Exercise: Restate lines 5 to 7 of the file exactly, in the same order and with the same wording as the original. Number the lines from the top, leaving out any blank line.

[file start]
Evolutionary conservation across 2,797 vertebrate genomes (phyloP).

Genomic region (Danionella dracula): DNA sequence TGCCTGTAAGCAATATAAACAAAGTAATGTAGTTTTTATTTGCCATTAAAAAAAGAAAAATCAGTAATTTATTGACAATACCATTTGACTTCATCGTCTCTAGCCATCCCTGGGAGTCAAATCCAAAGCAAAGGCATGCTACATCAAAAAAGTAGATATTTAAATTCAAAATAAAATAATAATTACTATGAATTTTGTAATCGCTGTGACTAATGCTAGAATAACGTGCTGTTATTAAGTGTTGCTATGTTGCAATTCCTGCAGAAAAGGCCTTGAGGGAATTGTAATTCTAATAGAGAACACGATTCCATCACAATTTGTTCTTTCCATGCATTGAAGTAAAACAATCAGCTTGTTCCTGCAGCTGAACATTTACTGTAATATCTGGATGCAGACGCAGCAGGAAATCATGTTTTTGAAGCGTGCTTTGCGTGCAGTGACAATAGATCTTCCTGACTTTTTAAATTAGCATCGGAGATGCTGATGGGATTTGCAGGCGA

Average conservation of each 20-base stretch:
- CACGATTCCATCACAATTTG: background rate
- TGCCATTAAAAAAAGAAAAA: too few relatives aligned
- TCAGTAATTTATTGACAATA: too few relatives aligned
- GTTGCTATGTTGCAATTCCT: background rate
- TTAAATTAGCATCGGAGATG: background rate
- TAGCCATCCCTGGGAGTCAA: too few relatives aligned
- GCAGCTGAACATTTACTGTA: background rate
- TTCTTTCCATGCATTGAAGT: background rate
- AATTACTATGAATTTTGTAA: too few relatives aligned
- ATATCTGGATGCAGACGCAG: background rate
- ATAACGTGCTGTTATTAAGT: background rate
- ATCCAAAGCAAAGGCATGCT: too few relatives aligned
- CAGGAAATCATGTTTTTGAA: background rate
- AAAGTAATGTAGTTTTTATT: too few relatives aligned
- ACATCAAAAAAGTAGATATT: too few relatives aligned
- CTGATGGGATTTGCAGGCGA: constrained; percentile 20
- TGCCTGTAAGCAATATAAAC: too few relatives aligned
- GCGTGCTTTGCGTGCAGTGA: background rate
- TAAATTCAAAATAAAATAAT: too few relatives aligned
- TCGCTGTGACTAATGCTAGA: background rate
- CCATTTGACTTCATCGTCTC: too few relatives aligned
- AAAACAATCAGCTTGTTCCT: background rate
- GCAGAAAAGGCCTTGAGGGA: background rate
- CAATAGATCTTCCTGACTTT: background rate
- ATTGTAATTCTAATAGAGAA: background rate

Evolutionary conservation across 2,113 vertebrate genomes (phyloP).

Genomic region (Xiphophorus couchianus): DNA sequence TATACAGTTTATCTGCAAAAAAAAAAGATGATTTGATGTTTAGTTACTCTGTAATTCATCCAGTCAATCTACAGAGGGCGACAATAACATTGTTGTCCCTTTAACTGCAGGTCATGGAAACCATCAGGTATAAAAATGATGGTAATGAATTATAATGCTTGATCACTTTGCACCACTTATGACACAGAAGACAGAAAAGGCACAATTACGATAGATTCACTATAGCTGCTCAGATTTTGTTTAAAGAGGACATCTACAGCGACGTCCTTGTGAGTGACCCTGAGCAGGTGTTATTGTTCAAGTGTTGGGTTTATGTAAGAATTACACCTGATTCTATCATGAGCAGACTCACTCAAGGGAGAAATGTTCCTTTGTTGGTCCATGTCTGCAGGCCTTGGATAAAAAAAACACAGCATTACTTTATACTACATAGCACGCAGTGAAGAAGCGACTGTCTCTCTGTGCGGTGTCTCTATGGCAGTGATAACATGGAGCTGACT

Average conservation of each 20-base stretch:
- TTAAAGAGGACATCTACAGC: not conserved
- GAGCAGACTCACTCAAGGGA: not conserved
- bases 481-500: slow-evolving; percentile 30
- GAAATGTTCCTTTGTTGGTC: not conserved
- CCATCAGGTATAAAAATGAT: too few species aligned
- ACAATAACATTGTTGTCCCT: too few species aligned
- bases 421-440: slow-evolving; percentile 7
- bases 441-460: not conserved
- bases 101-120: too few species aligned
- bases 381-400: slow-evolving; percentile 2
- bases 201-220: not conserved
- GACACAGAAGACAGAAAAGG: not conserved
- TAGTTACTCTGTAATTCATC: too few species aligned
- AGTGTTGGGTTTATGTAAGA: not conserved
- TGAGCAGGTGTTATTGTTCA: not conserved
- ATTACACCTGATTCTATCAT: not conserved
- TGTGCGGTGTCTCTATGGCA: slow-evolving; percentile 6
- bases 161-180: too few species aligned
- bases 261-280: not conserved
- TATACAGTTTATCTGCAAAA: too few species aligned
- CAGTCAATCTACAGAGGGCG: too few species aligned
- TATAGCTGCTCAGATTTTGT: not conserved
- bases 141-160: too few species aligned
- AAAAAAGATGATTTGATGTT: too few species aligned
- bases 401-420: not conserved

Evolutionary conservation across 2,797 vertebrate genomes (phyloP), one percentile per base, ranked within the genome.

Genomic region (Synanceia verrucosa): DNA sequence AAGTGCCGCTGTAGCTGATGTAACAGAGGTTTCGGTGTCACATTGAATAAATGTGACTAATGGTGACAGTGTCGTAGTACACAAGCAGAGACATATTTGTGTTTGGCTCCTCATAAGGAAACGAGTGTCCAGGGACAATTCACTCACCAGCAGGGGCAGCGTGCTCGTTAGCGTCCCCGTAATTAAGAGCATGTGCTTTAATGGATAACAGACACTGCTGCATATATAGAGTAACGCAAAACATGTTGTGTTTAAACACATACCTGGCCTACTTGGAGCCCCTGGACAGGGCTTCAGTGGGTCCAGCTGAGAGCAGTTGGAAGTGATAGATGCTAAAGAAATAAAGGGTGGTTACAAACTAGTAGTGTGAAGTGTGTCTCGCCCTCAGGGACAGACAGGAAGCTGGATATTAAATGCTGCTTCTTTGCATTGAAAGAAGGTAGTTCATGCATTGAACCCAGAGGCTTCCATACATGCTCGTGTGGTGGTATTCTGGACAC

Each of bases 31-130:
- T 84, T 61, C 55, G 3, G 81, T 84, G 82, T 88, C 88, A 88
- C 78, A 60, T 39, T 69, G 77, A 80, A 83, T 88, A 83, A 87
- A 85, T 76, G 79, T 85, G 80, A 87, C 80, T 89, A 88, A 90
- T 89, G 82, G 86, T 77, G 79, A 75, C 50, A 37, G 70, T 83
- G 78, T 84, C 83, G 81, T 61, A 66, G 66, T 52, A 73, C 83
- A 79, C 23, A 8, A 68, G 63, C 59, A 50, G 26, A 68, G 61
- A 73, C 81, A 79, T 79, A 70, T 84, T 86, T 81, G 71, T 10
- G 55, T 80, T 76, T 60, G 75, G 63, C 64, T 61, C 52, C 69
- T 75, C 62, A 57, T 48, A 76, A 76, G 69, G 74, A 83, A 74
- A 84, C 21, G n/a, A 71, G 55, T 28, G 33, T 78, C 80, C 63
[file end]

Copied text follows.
- TGCCATTAAAAAAAGAAAAA: too few relatives aligned
- TCAGTAATTTATTGACAATA: too few relatives aligned
- GTTGCTATGTTGCAATTCCT: background rate